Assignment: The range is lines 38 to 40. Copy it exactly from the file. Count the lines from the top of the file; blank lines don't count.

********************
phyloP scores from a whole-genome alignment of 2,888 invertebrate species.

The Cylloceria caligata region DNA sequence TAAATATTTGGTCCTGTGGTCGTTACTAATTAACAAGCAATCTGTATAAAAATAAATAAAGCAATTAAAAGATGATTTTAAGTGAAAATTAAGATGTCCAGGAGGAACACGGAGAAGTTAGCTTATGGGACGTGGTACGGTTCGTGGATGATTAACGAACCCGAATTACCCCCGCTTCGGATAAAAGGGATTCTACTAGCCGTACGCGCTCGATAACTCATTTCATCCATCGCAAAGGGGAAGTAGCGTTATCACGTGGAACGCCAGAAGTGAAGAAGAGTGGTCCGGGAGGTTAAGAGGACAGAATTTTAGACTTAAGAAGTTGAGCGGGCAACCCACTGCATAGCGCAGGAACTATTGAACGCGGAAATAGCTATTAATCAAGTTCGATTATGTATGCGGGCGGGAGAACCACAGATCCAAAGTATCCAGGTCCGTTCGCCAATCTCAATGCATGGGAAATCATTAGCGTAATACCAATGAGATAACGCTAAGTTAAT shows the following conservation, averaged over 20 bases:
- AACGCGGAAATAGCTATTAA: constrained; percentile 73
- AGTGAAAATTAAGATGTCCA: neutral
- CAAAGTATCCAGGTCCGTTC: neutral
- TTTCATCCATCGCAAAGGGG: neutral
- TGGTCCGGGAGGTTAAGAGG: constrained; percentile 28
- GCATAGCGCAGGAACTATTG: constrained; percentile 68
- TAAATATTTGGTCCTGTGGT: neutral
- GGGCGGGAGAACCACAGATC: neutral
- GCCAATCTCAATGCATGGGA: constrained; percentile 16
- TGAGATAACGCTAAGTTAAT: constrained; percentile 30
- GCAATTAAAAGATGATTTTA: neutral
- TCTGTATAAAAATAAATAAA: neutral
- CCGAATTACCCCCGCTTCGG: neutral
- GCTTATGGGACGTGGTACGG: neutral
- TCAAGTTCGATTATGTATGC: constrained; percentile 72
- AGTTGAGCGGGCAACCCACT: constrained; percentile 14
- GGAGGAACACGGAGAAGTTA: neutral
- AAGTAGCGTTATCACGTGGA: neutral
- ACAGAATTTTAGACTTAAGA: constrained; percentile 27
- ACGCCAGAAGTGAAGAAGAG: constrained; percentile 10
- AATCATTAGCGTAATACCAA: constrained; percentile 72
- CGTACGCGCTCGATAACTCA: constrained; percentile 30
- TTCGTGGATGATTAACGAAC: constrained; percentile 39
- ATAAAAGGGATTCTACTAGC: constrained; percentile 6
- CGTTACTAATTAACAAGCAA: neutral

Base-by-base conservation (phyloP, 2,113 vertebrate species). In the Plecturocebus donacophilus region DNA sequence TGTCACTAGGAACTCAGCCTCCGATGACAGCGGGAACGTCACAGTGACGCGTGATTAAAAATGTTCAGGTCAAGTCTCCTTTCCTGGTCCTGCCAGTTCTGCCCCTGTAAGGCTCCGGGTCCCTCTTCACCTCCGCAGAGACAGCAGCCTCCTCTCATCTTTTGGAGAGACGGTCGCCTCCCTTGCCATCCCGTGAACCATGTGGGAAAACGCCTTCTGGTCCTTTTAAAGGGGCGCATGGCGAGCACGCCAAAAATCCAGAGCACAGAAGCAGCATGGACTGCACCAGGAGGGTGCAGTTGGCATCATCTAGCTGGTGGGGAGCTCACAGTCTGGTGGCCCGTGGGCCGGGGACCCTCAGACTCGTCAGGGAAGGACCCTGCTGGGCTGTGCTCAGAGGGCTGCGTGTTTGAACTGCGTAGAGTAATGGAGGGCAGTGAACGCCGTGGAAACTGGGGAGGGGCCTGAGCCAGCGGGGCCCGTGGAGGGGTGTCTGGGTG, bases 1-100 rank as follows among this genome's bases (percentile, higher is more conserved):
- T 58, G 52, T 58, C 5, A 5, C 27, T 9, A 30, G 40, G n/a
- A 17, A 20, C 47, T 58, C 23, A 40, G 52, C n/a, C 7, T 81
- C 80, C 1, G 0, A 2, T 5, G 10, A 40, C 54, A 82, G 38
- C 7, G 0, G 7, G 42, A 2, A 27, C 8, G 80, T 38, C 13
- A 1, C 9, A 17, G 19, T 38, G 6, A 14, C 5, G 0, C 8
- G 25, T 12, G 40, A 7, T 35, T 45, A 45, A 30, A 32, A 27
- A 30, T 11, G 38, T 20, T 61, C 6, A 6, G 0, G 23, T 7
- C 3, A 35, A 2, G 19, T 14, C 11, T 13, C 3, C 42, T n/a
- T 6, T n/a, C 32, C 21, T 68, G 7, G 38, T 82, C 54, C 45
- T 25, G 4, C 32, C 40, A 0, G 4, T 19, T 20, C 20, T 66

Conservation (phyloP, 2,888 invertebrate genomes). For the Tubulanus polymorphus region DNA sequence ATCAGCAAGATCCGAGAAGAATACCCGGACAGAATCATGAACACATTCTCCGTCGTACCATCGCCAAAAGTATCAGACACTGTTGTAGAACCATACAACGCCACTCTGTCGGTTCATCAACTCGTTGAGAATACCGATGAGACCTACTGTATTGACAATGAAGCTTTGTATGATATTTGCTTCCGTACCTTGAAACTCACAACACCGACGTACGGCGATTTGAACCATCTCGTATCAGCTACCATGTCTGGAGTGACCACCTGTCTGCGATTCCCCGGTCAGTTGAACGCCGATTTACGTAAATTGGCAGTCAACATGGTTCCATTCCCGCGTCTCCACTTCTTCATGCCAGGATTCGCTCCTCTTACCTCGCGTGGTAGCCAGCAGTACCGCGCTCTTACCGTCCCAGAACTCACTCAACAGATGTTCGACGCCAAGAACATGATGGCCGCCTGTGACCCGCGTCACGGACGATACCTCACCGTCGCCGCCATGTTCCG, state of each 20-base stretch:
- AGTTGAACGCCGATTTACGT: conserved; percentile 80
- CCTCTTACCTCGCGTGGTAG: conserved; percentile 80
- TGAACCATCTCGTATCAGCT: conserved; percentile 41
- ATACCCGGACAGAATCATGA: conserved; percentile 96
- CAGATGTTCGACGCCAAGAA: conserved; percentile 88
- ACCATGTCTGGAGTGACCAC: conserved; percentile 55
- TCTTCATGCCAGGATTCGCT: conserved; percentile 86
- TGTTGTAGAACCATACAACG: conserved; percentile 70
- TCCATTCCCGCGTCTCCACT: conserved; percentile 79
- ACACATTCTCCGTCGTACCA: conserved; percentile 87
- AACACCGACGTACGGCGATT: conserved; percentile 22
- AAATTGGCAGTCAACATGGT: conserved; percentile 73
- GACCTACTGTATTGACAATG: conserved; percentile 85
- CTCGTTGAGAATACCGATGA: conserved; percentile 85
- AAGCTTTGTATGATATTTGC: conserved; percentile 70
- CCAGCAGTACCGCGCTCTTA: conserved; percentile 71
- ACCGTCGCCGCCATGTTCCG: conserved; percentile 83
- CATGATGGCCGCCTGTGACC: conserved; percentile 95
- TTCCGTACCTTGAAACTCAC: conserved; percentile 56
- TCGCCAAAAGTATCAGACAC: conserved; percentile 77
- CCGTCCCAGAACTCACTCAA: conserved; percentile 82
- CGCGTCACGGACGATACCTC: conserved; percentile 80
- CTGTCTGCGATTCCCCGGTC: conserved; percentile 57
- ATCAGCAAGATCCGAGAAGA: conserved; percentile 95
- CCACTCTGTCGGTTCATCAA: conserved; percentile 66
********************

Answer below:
- T 25, G 4, C 32, C 40, A 0, G 4, T 19, T 20, C 20, T 66

Conservation (phyloP, 2,888 invertebrate genomes). For the Tubulanus polymorphus region DNA sequence ATCAGCAAGATCCGAGAAGAATACCCGGACAGAATCATGAACACATTCTCCGTCGTACCATCGCCAAAAGTATCAGACACTGTTGTAGAACCATACAACGCCACTCTGTCGGTTCATCAACTCGTTGAGAATACCGATGAGACCTACTGTATTGACAATGAAGCTTTGTATGATATTTGCTTCCGTACCTTGAAACTCACAACACCGACGTACGGCGATTTGAACCATCTCGTATCAGCTACCATGTCTGGAGTGACCACCTGTCTGCGATTCCCCGGTCAGTTGAACGCCGATTTACGTAAATTGGCAGTCAACATGGTTCCATTCCCGCGTCTCCACTTCTTCATGCCAGGATTCGCTCCTCTTACCTCGCGTGGTAGCCAGCAGTACCGCGCTCTTACCGTCCCAGAACTCACTCAACAGATGTTCGACGCCAAGAACATGATGGCCGCCTGTGACCCGCGTCACGGACGATACCTCACCGTCGCCGCCATGTTCCG, state of each 20-base stretch:
- AGTTGAACGCCGATTTACGT: conserved; percentile 80